Dichelostemma question

Jane McGary janemcgary@earthlink.net
Fri, 30 Jan 2004 12:19:34 PST
Jim McKenney asked,
Grey's Hardy Bulbs (c. 1938) describes a Brevoortia venusta in this way:

>"...venusta, Greene. Known only in the Mendocino Range. Very similar in
>habit to B. Ida-Maia, but the flowers are rose-purple; the tube constricted
>above; the staminodes pink, overtopping the anthers. Mr. Purdy suggests
>that it may be a hybrid between B. Ida-Maia and Brodiaea congesta. It is
>not in cultivation."
>Does anyone know if there is a connection between this Brevoortia venusta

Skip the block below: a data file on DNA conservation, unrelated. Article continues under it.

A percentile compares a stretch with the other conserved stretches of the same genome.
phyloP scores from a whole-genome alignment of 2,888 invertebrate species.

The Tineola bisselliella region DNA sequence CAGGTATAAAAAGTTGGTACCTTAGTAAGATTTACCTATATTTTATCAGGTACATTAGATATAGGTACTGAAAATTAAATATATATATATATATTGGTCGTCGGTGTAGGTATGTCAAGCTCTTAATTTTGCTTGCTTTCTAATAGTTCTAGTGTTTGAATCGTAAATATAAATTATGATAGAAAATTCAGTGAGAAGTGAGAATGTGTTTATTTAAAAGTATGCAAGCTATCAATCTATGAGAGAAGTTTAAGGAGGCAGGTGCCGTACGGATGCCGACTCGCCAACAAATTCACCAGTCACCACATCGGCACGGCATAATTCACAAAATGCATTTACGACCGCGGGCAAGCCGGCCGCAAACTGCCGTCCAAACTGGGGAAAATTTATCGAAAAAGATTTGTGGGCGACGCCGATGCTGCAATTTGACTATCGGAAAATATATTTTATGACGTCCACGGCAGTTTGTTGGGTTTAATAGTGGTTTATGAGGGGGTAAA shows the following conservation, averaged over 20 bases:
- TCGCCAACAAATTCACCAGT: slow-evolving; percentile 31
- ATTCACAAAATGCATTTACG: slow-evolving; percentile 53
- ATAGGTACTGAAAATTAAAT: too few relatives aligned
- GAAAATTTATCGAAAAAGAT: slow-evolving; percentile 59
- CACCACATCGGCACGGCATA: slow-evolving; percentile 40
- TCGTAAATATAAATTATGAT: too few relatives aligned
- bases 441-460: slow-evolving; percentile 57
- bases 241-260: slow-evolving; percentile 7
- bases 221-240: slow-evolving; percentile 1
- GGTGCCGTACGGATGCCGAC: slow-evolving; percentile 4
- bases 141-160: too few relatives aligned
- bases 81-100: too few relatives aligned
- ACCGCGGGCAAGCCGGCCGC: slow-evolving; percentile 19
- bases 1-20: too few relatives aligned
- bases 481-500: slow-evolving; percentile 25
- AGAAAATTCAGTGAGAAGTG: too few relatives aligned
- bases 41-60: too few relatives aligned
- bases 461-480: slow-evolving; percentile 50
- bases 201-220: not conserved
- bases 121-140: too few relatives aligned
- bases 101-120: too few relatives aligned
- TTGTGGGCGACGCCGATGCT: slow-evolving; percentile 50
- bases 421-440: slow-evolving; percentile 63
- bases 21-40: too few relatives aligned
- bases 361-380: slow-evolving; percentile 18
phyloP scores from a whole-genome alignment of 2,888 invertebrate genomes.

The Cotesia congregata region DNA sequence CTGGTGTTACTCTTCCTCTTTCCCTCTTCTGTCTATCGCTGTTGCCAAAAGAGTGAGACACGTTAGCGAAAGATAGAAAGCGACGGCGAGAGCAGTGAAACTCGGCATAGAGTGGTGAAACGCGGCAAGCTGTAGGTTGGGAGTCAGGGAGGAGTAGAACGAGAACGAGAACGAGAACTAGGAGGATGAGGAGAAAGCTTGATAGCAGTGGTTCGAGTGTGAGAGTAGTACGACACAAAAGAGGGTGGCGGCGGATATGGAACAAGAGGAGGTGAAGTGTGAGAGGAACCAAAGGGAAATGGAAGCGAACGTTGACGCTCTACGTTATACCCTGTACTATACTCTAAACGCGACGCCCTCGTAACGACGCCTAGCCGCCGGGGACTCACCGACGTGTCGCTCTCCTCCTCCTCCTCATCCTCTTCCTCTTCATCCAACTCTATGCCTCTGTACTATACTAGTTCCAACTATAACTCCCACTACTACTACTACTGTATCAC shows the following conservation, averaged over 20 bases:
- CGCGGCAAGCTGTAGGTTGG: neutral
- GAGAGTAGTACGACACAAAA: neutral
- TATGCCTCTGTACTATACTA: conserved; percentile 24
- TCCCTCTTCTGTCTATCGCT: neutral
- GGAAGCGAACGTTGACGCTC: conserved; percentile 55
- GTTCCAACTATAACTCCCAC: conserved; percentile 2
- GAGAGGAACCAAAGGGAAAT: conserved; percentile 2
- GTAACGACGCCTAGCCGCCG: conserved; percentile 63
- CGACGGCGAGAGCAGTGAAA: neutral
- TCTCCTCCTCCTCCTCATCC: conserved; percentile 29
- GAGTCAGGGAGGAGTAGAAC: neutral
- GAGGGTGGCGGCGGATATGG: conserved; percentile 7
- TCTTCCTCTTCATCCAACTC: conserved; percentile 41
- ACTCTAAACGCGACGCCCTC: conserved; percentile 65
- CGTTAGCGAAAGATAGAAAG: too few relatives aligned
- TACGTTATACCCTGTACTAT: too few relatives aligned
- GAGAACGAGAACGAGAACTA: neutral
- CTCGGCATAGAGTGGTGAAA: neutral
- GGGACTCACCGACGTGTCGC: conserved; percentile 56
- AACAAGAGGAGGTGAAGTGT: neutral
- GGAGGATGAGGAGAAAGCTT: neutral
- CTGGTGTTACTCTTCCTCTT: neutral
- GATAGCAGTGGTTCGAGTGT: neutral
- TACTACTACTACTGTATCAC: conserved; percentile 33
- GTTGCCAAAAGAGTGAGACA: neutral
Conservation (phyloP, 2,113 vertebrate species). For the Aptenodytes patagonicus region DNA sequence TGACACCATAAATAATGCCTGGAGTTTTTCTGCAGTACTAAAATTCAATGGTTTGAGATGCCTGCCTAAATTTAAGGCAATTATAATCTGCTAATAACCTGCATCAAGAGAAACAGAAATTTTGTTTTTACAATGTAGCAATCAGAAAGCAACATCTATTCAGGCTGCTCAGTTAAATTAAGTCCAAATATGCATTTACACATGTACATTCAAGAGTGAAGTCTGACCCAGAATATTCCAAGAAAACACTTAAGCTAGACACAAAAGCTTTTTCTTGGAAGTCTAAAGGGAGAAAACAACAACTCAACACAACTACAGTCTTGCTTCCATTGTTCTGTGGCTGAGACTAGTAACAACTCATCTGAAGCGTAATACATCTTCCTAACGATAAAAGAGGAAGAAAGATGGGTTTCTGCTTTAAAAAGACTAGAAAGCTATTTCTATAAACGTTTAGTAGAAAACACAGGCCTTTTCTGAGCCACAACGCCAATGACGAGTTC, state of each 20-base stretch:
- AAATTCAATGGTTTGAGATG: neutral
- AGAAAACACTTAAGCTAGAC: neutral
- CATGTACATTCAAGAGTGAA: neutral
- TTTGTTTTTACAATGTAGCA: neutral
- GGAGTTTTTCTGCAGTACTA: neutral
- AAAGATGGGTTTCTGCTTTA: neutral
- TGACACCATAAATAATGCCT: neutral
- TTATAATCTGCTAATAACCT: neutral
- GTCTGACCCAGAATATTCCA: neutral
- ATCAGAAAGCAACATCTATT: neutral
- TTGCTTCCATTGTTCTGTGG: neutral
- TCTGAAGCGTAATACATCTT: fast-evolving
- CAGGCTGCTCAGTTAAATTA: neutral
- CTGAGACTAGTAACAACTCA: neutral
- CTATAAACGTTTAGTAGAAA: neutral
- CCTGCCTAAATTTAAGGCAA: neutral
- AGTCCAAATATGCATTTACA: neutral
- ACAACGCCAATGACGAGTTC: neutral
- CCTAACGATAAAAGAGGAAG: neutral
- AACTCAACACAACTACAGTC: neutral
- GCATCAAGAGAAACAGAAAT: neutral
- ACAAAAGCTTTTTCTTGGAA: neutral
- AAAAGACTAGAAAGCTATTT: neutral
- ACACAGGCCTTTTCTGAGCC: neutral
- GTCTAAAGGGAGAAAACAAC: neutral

>and the plant we grow as Pink Diamond?

According to Dutch lists, 'Pink Diamond' is a hybrid of Dichelostemma 
ida-maia (the genus Brevoortia has long been sunk) and D. congestum, but I 
have seen specimens, long grown in gardens, of something called "Brodiaea 
venusta," and it is a totally different plant. It looks more like a deep, 
vivid rose-purple version of Brodiaea californica in general appearance and 
does not twine like 'Pink Diamond'. The latter I would not call 
"rose-purple" but rather a medium rose pink. I've been assured by European 
growers that 'Pink Diamond' is indeed this cross, but it looks and acts so 
much like Dichelostemma volubile that I really wonder. The flower in the 
description Jim quotes is not at all like that of 'Pink Diamond', which is 
nearly identical to the flower form of D. ida-maia.

Jane McGary
Northwestern Oregon

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